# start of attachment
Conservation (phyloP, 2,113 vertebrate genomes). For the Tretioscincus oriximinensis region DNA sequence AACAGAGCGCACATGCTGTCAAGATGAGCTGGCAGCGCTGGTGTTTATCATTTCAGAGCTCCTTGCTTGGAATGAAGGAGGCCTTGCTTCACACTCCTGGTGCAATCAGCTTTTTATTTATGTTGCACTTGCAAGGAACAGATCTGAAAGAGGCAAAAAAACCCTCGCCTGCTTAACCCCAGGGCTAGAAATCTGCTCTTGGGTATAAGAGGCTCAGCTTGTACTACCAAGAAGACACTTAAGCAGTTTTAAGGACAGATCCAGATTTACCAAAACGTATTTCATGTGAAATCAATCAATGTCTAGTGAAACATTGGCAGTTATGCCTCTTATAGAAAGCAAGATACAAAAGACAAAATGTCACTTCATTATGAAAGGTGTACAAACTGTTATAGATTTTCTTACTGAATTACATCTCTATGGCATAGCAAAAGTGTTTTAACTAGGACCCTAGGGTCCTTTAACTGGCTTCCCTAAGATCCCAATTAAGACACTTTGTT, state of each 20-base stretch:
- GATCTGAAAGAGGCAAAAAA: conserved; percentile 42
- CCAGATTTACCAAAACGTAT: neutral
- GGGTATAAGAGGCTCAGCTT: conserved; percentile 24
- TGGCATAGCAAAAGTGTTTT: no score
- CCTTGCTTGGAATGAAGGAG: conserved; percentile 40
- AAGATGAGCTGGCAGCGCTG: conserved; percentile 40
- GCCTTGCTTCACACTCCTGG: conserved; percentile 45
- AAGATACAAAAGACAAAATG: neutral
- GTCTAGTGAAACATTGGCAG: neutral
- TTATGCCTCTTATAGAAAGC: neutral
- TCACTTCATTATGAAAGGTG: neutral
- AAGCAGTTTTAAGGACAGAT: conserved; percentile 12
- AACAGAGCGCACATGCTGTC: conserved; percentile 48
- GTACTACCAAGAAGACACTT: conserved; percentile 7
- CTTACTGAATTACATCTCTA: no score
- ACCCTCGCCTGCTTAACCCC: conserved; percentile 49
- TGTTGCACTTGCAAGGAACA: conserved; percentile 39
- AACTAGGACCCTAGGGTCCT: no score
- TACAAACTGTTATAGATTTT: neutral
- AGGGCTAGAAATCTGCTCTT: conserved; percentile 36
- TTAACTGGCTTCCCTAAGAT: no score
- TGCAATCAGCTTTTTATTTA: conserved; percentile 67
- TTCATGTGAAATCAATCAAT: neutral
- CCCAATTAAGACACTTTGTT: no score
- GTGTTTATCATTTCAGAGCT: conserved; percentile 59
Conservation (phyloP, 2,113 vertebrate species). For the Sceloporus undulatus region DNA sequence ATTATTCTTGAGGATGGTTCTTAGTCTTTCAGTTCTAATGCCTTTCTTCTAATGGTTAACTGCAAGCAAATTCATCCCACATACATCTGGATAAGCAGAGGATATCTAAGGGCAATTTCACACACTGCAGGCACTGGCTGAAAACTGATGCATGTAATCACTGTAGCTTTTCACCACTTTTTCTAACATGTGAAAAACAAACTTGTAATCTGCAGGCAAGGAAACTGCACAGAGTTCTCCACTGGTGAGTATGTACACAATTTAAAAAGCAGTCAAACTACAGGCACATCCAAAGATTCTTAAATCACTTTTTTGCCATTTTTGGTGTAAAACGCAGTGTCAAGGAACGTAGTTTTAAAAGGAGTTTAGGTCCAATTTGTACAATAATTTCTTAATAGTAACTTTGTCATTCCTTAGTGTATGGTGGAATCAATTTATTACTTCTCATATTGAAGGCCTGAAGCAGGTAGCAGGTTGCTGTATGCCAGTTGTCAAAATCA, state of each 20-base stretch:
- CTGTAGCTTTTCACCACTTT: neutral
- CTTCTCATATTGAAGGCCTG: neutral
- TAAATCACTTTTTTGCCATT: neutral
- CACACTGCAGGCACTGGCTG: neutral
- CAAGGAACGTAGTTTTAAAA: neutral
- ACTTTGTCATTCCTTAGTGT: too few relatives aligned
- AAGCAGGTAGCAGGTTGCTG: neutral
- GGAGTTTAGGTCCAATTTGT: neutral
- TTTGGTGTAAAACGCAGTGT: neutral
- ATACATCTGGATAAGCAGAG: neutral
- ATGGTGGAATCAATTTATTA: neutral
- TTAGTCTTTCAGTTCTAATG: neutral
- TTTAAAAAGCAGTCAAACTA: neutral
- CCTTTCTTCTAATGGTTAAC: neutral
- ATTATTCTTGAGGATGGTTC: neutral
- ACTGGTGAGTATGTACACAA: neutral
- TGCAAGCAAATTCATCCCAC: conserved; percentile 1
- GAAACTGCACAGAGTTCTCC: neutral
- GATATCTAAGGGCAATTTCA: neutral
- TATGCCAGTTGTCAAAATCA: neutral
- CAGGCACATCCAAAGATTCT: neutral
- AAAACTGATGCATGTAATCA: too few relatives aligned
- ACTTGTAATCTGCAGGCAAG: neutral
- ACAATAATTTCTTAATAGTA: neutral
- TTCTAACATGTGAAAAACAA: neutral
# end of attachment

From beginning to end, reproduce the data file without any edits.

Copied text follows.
Conservation (phyloP, 2,113 vertebrate genomes). For the Tretioscincus oriximinensis region DNA sequence AACAGAGCGCACATGCTGTCAAGATGAGCTGGCAGCGCTGGTGTTTATCATTTCAGAGCTCCTTGCTTGGAATGAAGGAGGCCTTGCTTCACACTCCTGGTGCAATCAGCTTTTTATTTATGTTGCACTTGCAAGGAACAGATCTGAAAGAGGCAAAAAAACCCTCGCCTGCTTAACCCCAGGGCTAGAAATCTGCTCTTGGGTATAAGAGGCTCAGCTTGTACTACCAAGAAGACACTTAAGCAGTTTTAAGGACAGATCCAGATTTACCAAAACGTATTTCATGTGAAATCAATCAATGTCTAGTGAAACATTGGCAGTTATGCCTCTTATAGAAAGCAAGATACAAAAGACAAAATGTCACTTCATTATGAAAGGTGTACAAACTGTTATAGATTTTCTTACTGAATTACATCTCTATGGCATAGCAAAAGTGTTTTAACTAGGACCCTAGGGTCCTTTAACTGGCTTCCCTAAGATCCCAATTAAGACACTTTGTT, state of each 20-base stretch:
- GATCTGAAAGAGGCAAAAAA: conserved; percentile 42
- CCAGATTTACCAAAACGTAT: neutral
- GGGTATAAGAGGCTCAGCTT: conserved; percentile 24
- TGGCATAGCAAAAGTGTTTT: no score
- CCTTGCTTGGAATGAAGGAG: conserved; percentile 40
- AAGATGAGCTGGCAGCGCTG: conserved; percentile 40
- GCCTTGCTTCACACTCCTGG: conserved; percentile 45
- AAGATACAAAAGACAAAATG: neutral
- GTCTAGTGAAACATTGGCAG: neutral
- TTATGCCTCTTATAGAAAGC: neutral
- TCACTTCATTATGAAAGGTG: neutral
- AAGCAGTTTTAAGGACAGAT: conserved; percentile 12
- AACAGAGCGCACATGCTGTC: conserved; percentile 48
- GTACTACCAAGAAGACACTT: conserved; percentile 7
- CTTACTGAATTACATCTCTA: no score
- ACCCTCGCCTGCTTAACCCC: conserved; percentile 49
- TGTTGCACTTGCAAGGAACA: conserved; percentile 39
- AACTAGGACCCTAGGGTCCT: no score
- TACAAACTGTTATAGATTTT: neutral
- AGGGCTAGAAATCTGCTCTT: conserved; percentile 36
- TTAACTGGCTTCCCTAAGAT: no score
- TGCAATCAGCTTTTTATTTA: conserved; percentile 67
- TTCATGTGAAATCAATCAAT: neutral
- CCCAATTAAGACACTTTGTT: no score
- GTGTTTATCATTTCAGAGCT: conserved; percentile 59
Conservation (phyloP, 2,113 vertebrate species). For the Sceloporus undulatus region DNA sequence ATTATTCTTGAGGATGGTTCTTAGTCTTTCAGTTCTAATGCCTTTCTTCTAATGGTTAACTGCAAGCAAATTCATCCCACATACATCTGGATAAGCAGAGGATATCTAAGGGCAATTTCACACACTGCAGGCACTGGCTGAAAACTGATGCATGTAATCACTGTAGCTTTTCACCACTTTTTCTAACATGTGAAAAACAAACTTGTAATCTGCAGGCAAGGAAACTGCACAGAGTTCTCCACTGGTGAGTATGTACACAATTTAAAAAGCAGTCAAACTACAGGCACATCCAAAGATTCTTAAATCACTTTTTTGCCATTTTTGGTGTAAAACGCAGTGTCAAGGAACGTAGTTTTAAAAGGAGTTTAGGTCCAATTTGTACAATAATTTCTTAATAGTAACTTTGTCATTCCTTAGTGTATGGTGGAATCAATTTATTACTTCTCATATTGAAGGCCTGAAGCAGGTAGCAGGTTGCTGTATGCCAGTTGTCAAAATCA, state of each 20-base stretch:
- CTGTAGCTTTTCACCACTTT: neutral
- CTTCTCATATTGAAGGCCTG: neutral
- TAAATCACTTTTTTGCCATT: neutral
- CACACTGCAGGCACTGGCTG: neutral
- CAAGGAACGTAGTTTTAAAA: neutral
- ACTTTGTCATTCCTTAGTGT: too few relatives aligned
- AAGCAGGTAGCAGGTTGCTG: neutral
- GGAGTTTAGGTCCAATTTGT: neutral
- TTTGGTGTAAAACGCAGTGT: neutral
- ATACATCTGGATAAGCAGAG: neutral
- ATGGTGGAATCAATTTATTA: neutral
- TTAGTCTTTCAGTTCTAATG: neutral
- TTTAAAAAGCAGTCAAACTA: neutral
- CCTTTCTTCTAATGGTTAAC: neutral
- ATTATTCTTGAGGATGGTTC: neutral
- ACTGGTGAGTATGTACACAA: neutral
- TGCAAGCAAATTCATCCCAC: conserved; percentile 1
- GAAACTGCACAGAGTTCTCC: neutral
- GATATCTAAGGGCAATTTCA: neutral
- TATGCCAGTTGTCAAAATCA: neutral
- CAGGCACATCCAAAGATTCT: neutral
- AAAACTGATGCATGTAATCA: too few relatives aligned
- ACTTGTAATCTGCAGGCAAG: neutral
- ACAATAATTTCTTAATAGTA: neutral
- TTCTAACATGTGAAAAACAA: neutral